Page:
Bros. Mfg. Co. of Philadelphia, Pennsylvania, made a line of high
quality braces, starting within the year preceding March 6, 1923, the
date on which the first patent was filed. That first patent under
which the braces were made was issued on November 6, 1923. The
last date under which a patent would be cited on the brace was
seventeen years after the date of issuance of the last of the four
patents, i.e., July 31, 1945. The patent "lifetime" of the Yankee
braces was therefore just over 22 years, ending just after the close of
World War II in 1945, whereupon the production of STEMOR braces
commenced in U.S.-occupied Japan.
The principal drawings illustrating the four patents are reproduced below, in numerical order from left to right. As made by North Bros., before their acquisition by Stanley Tools, these drawings are quite exact in the qualitative sense. The only changes that I can see here are: In Fig.5 in the second drawing each of the two ratchet pawls, #17 & #18, now has a wide slot on the side facing the spring, #22. Also, in the fourth drawing, the jaws are staked at #22 in Fig.5 to hold the spreader spring, Fig.4, but all the springs that I have seen continue to use the spring & washer combination in the third drawing, Fig's 4 & 5. That said, the springs do change their detailed outlines somewhat, some looking like the third patent's drawing, and some looking like the fourth patent's drawing, but always with the third patent's washer. The later jaws have a cored hole at the end of the slot in addition to their interlocking outlines, which is far more
secure than the four staked spots in the early jaws, which wear out and then let the spring pop out of the groove.
Eventually, three patents were issued to Thomas J. Fegley and George O. Leopold, who then assigned them to their employer, North Bros. Mfg. Co.
Thomas J. Fegley was the sole inventer of the remaining patent, No. 1,617,998.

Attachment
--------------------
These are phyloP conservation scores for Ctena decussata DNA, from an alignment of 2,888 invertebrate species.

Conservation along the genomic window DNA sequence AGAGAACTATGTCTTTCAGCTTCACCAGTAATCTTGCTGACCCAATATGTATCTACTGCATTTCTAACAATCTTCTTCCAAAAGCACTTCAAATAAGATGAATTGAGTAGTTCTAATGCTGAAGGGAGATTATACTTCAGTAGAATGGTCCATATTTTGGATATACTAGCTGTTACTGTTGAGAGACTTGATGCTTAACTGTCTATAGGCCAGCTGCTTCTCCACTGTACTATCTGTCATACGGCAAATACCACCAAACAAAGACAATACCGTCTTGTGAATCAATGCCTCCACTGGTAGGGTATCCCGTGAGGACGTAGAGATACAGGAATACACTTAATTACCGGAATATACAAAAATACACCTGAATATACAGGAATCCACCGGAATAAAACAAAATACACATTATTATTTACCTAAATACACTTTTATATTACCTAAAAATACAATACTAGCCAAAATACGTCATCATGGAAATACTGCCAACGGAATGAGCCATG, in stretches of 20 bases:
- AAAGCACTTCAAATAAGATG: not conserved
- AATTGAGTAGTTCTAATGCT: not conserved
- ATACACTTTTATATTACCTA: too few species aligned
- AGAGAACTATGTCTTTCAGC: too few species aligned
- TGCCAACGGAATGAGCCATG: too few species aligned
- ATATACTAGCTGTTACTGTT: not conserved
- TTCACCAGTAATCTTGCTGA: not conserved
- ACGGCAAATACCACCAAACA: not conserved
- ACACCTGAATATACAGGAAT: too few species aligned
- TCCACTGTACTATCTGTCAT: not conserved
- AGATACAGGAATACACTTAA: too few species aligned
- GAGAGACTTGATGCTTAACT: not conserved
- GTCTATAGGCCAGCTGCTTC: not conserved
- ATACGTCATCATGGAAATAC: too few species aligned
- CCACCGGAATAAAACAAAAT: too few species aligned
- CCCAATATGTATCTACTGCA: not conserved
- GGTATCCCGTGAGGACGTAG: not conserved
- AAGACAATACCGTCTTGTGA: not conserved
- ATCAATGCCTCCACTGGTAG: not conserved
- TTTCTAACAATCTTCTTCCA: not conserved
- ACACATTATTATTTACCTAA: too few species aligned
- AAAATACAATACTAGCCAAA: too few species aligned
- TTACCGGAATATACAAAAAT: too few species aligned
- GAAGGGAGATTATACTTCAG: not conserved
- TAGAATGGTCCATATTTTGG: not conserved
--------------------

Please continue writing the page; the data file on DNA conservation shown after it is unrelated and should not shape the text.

Google Patents will find these for you in a flash; alternatively, click on any one of the drawings below to locate that entire patent.
If your Yankee brace is giving you fits, see taking apart and putting together a Yankee brace. Even though the procedure strictly applies to braces later made entirely by Stanley, the functionality is the same.
Many of the images in the listed groups are secondarily resized (by Mozilla Firefox) and can be seen full size by right-clicking on the images and selecting "View Image" in the pop-up menu. (Not in Internet Explorer.)
|In the present lists of Yankee braces
(most of which are for sale) I have grouped the braces roughly
according to the time periods during which they were made. I
discovered late in the editing of this page that Group H belongs right
after Group B. Then Dave France came along with what I have to
call Group O. The
sequence is as follows: First, braces made by North Bros. with
two patent dates before
the second pair of patents was issued, then braces marked with all four
patents, then braces made with only the second pair of patent numbers
then braces with no patents cited, by which time The Stanley Works had
acquired North Bros. and moved the manufacturing operations away from
Philadelphia. Finally, I have a pair of Yankee-style, Made in
Occupied Japan braces made as virtual carbon copies of the North
during the occupation of Japan by US forces under General Douglas
MacArthur after the end of World War II. By that time, all the
had recently expired. In the groups listed at right, not all the
conform exactly to type - differences are noted on the index pages.
Brace B&D-C7 provides a rare glimpse at the inner workings
of US Patent No. 1,473,423. Without the loose sleeve, we'd never see how it's been assembled.
The first view of a cross section of the brace's wrist handle - the essence of this patent. A sleeve is sweated (i.e., soft soldered) to the bow with the upper cup (called a nut in the patent text) already screwed on, and then the wrist handle is slid into place before the second nut is screwed home nice & tight.
Finally, the bow is bent to its final shape.
This brace's sleeve wasn't soldered on securely, and it now slides up & down as shown in the two images at right. It might be repaired by undoing the upper nut, sliding the sleeve down, placing a piece of wire in the groove exposed in the "down" image, and then re-tightening the upper nut to trap the wire O-ring between the nut and the sleeve. Just a theory ... haven't tried it. One might even find the movable handle an advantage in tight quarters. The nuts stay with the handle as it slides. The sleeve does not rotate.